Oh Gosh

So much has gone on.  Little to do with bicycles.  My father in law is in the hospital here in town.  Complications from a biopsy.  Should be fine, but he needs time to heal.  He and his wife arrived Thursday and we met them at the hospital.  Lacey was visiting with him yesterday and I thought I might not.  I was staying home to work, as needed, but soon changed my mind.  For a moment I ruminated on the many modes of transportation available to me (and all of their short comings).  I didn’t care to drive.  The bus route that works only ran during rush hour (it was lunch).  It was a bit too far to walk.  Pedaling was an obvious answer, but the weather was nasty.  Raining a bit and I don’t like taking bicycles out on salted roads.

I am reading Bike Snob’s book just now.  The first chapter covers the history of the bicycle.  Good enough.  The second chapter, though, divides the world into cyclists and fetishists.  Apparently I am a fetishist.  Because I care about bicycles enough to sometimes not ride them.  I know it is a joke.  Or maybe just a generalization.  Still, it felt kind of harsh.  I am careful with everything I own.  I bring something into my life and I think of the people who worked to make it come into being.  I think of the resources expended.  I think of the next owner.  I think of the effort I put into making it right.  All of this together sometimes stops me from taking a bicycle out in harsh conditions.  Whatever.  My definition of cyclist is more inclusive and, no surprise, includes me.

So I sat and thought about my father in law and my hang ups and my many bicycles.  I decided I could ride the Raleigh Sprite.  The perfect city bike for short errands.  I got it for free.  Spent nothing but time to make it right.  Few people find it interesting.  I don’t even mean to keep it, but there it is.  The weather wasn’t so bad.  Maybe it had rained enough to wash away the salt.  So I did it.  I pedaled it to the hospital.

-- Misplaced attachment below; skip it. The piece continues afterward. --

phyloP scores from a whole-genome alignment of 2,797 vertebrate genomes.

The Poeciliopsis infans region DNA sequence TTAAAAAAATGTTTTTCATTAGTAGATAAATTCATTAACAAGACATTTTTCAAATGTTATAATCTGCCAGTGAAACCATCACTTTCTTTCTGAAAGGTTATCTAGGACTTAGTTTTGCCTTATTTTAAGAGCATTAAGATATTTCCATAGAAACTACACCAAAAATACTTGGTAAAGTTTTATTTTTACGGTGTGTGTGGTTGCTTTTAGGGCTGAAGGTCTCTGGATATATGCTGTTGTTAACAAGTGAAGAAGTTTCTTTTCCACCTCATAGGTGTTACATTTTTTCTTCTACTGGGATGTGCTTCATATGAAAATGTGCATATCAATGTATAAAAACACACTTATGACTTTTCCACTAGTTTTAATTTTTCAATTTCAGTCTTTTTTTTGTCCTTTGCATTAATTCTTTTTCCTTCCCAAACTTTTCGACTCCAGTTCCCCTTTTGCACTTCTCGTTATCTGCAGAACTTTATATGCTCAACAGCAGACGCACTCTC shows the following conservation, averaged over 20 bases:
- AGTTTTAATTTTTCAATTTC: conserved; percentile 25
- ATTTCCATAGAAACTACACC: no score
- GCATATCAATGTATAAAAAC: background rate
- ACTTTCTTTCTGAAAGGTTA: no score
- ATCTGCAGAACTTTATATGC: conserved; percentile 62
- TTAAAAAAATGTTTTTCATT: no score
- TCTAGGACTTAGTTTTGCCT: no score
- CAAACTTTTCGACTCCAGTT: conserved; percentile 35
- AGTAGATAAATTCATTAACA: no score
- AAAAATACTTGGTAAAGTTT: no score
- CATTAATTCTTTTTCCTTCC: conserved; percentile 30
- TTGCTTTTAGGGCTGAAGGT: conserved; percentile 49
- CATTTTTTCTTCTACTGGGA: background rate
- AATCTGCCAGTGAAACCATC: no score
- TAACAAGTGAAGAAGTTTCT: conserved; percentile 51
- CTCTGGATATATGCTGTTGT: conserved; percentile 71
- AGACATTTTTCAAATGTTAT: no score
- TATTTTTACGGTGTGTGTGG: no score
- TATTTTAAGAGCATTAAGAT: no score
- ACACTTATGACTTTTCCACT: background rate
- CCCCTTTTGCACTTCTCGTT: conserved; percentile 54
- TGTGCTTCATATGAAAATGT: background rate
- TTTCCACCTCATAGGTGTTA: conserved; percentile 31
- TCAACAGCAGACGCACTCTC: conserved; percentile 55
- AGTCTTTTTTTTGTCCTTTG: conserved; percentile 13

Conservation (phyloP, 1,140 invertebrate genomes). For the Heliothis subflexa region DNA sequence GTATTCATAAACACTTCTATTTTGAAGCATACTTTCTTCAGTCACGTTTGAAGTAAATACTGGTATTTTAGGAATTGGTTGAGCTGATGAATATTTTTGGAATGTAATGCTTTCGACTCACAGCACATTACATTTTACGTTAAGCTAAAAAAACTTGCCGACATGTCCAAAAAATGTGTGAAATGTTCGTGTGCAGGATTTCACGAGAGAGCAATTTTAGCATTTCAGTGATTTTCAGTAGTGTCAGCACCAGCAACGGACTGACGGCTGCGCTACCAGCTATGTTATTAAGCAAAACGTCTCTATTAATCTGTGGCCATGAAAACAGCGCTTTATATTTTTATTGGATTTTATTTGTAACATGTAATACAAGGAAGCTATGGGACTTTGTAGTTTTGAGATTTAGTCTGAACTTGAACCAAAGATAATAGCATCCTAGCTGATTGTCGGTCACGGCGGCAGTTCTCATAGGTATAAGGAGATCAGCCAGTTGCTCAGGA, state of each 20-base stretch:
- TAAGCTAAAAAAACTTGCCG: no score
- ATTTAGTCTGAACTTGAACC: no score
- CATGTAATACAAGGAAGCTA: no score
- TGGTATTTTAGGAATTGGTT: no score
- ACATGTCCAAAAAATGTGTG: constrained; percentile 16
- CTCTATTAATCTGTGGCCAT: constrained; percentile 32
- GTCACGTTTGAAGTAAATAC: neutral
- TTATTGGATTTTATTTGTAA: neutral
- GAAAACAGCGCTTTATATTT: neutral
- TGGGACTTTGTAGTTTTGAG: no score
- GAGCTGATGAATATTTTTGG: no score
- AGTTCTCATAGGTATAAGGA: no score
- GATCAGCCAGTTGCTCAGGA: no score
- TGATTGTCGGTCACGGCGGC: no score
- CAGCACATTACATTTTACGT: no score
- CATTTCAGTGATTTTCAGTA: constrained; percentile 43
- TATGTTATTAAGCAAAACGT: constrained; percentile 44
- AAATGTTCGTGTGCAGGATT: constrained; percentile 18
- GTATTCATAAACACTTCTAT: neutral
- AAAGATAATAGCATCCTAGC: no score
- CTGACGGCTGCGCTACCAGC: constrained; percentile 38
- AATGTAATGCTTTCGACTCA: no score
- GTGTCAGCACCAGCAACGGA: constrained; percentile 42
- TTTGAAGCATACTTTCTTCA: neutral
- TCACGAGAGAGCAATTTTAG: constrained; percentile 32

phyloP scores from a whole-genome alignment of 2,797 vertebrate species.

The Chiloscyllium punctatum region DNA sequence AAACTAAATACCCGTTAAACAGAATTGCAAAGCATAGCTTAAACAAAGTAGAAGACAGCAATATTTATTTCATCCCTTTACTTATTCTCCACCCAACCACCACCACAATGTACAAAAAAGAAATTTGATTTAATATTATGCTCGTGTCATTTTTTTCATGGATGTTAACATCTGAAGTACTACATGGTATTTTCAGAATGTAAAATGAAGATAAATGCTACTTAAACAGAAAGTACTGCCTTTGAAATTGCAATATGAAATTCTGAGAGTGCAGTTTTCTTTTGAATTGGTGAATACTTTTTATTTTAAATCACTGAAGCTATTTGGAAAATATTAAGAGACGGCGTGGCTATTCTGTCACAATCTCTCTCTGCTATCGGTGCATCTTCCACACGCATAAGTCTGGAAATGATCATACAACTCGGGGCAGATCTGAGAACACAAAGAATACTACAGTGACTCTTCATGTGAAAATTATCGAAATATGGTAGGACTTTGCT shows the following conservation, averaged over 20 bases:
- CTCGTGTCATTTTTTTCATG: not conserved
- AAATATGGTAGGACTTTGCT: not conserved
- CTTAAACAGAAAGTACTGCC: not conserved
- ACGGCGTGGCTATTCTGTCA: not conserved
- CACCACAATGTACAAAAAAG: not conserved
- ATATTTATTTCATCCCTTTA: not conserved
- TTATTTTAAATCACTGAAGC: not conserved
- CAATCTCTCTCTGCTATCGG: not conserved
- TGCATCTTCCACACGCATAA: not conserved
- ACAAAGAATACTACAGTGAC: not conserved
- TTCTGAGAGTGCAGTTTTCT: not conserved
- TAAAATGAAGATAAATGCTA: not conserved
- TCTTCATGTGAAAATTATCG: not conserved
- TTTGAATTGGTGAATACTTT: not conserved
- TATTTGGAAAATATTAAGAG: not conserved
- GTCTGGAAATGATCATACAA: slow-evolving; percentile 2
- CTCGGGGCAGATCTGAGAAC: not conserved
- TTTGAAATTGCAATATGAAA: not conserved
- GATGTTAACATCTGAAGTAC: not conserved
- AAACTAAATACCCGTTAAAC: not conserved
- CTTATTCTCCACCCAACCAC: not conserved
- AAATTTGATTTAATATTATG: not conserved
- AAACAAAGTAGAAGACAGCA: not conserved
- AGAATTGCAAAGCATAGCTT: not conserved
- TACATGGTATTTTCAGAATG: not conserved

Couldn’t have enjoyed the ride more.  Forties in January are always a treat.  A nice bicycle rack under cover at the hospital.  Embarrassing, but I always feel proud walking around with my bike helmet.  A little ego boost.  So what of it?  The Raleigh is a fun ride.  Unique and quirky.  Easy to tell you are on something different.  Standing to pedal requires extreme care lest my right knee shift the bike out of first gear.  The thing is geared so tall I need no other.

We had a nice visit, then Lacey left when I did, or very nearly so.  In my mind I was racing the motorist back home.  I obeyed all laws, but my bike was closer than her car.  I didn’t have to pay a fee to exit the garage.  I pedaled hard.  The rollers have helped me stay somewhat strong.  I won the race!  Turns out, though, the race was nowhere near fair.  Lacey  was detained leaving and then lost her car in the garage.  She arrived a full 30 minutes behind.  I had time to wipe off the bicycle, package up hummus and flatbreads and sit in the driveway and watch the crows congregating in neighboring trees.  Then Mahar’s.  Lacey’s mom isn’t much of a beer fan, but she did enjoy a small glass of Ommegang Adoration.  Turns out she has become a big supporter of Ommegang because of their opposition to fracking.  Cool woman, my mother in law.  So that’s that.  More hospital today.  Probably twice daily visits for most of the upcoming week.  Glad to be here to lend support.

Very sad to mention that our friend’s dog passed away.  Cancer.  We’d known her for 6 years and loved her so much.  One of those strong, quiet and noble dogs that really get under my skin.  Frida loved her, too.  We’ll miss her so much.

Please take good care of yourselves.  Maybe drink just one beer, or two, rather than three or more.  And feel free to replace beer in that sentence with whatever thing you love that is wonderful in moderation but maybe troublesome when you enjoy too much of it.  OK?


2 responses to “Oh Gosh

  1. You might consider asking the maker of one of your hand-built bikes his opinion of whether you should ride it in bad (for the bike) conditions. My experience is that the guys who make them are delighted if the users ride them no matter what. I sometimes share your reticence, but I overcome it by reminding myself that bicycles, as beautiful as they are, are meant to be used.

    Good to hear about Ommegang – their Belgian-style beers are sometimes better than the originals.

    • Thanks for writing, and you are right. Mike would love me to pedal his ANTs in the slop. Grant would love me to lend to my Rivendell’s some”beausage.” As much as I respect their opinions, though, I am pretty sure neither Mike nor Grant want to come clean my drivetrains and rims after each ride. I love pedaling outdoors, but I get enough on clear days. When it is bad out, working from home with a well stocked pantry make it easy to stay close to home. When I choose not to pedal outside, I fill in blanks with doing other things manually. Grinding bread flour in a hand cranked mill is surprisingly enjoyable. My dad is my sweeping guru and I am loving it more with each passing year. Shoveling, mowing and raking, too. Pedaling on the rollers is also good. Variety!

      Thanks again for writing. I hope you have a sunny day or three in your near future and then a messy one to remind you of all the fun that can be had near home.

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